A global evangelism ministry will release the 2,100th foreign language translation of the 1979 movie “JESUS,” focusing on a language spoken by a South American tribe known for the killing of five American missionaries in 1956. The Jesus Film Project, a Campus Crusade for Christ International ministry devoted to sharing the film with people across the globe, will release a new translation of “JESUS” in the Waorani language, spoken by roughly 3,000 indigenous Amazonian Ecuadorians. “Our mission is to reach everyone everywhere with the good news of Jesus. The way that we do that is through translating ‘The Jesus Film’ into heart languages and partnering with the body of Christ to show ‘The Jesus Film,’” said Josh Newell, the executive director of The Jesus Film Project. “We work together to evangelize people and to see new churches and fellowships established because of that missionary activity. There’s a lot of stories that come around from people who share the story of Jesus through ‘The Jesus Film,’ and incredible results and stories of people who are hearing about Jesus for the first time.”
The film, which the Jesus Film Project says has led over 200 million people to Christ worldwide, depicts the life of Jesus Christ as told in the Gospel of Luke. Newell said the initiative to bring the film to the Waorani tribe, a people group formerly known as the Auca, is an endeavour that he anticipates will change many lives. Newell said the relationship the indigenous group had with Christianity has been “rocky” in the past, recalling the five American Christian missionaries who were famously martyred by the tribe in 1956. “The group of five wanted to reach the unreached tribe, known as the Waorani people. They spent a lot of time and effort to try to reach them, including flying over there to where the tribe was in Ecuador with a plane,” Newell said. “There were elaborate speaker systems calling out greetings to them, basically trying anything that they could do to meet them and bring the Gospel to them. This is a tribe that was not just unreached to the Gospel, but really was a hidden tribe in the Amazon.” Newell said that while the missionaries “finally established contact” with the tribe, the men “were speared to death five days after making contact.”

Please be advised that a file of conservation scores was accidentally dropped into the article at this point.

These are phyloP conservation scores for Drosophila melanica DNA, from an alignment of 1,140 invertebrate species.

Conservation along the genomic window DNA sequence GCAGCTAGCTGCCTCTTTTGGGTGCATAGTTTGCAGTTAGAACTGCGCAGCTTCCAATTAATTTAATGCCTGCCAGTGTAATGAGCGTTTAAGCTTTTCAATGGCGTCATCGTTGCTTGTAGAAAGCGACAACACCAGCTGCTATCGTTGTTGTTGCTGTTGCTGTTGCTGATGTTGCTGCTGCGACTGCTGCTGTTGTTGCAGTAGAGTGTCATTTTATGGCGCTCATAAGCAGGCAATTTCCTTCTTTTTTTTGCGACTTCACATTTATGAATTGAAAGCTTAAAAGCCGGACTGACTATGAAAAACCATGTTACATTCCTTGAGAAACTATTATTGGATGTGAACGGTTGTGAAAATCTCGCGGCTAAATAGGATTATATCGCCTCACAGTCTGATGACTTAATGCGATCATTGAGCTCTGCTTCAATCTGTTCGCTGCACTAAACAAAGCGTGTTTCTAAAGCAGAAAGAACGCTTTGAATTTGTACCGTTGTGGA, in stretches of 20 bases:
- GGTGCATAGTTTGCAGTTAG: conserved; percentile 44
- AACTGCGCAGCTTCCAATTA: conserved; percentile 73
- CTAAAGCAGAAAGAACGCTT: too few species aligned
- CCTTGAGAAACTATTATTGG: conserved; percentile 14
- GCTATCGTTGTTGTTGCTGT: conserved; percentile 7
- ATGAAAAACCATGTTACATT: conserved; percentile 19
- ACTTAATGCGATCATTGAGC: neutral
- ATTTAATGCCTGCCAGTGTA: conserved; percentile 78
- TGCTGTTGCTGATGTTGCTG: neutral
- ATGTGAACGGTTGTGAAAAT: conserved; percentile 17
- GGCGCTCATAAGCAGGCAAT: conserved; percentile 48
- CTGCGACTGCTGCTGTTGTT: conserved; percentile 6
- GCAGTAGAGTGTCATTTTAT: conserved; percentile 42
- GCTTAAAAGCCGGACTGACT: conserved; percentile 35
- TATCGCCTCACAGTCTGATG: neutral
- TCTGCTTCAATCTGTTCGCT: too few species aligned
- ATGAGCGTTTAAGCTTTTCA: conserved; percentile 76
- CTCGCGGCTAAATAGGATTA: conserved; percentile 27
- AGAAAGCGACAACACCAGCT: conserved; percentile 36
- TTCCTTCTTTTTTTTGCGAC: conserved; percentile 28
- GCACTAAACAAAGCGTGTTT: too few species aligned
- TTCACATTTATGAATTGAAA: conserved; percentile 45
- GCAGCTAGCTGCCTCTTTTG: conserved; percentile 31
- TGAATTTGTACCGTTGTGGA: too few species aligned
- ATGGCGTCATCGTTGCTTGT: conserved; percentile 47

News of their martyrdom has been widely retold and is the subject of multiple films, namely “Beyond the Gates of Splendour” and “End of the Spear.” These films not only centred on the martyrdoms, but also how the families of the missionaries decided to live with the very tribe that had murdered their husbands and fathers, inspiring many of the Waorani people to convert to Christianity. Since that time, ITEC, which serves the Waorani people and other groups, has aided in the initiative of the Jesus Film Project and connected with key leaders within the Waorani community. Cru Ecuador will work with ITEC and other ministries to bring the Gospel message to the Waorani people. “I think many of the Waorani people don’t read or write. Having the Gospel on film is a great way to access the story of Jesus. It’s a great way for their culture to be honoured. Because there’s not a lot of other people that are taking the time and effort to produce something in their language,” Newell said. “It’s called a heart language for a reason. Because we speak our native language and it’s close to our heart. It’s what we communicate in, and when we want to express our deepest fears or thoughts or feelings, we speak that tongue.
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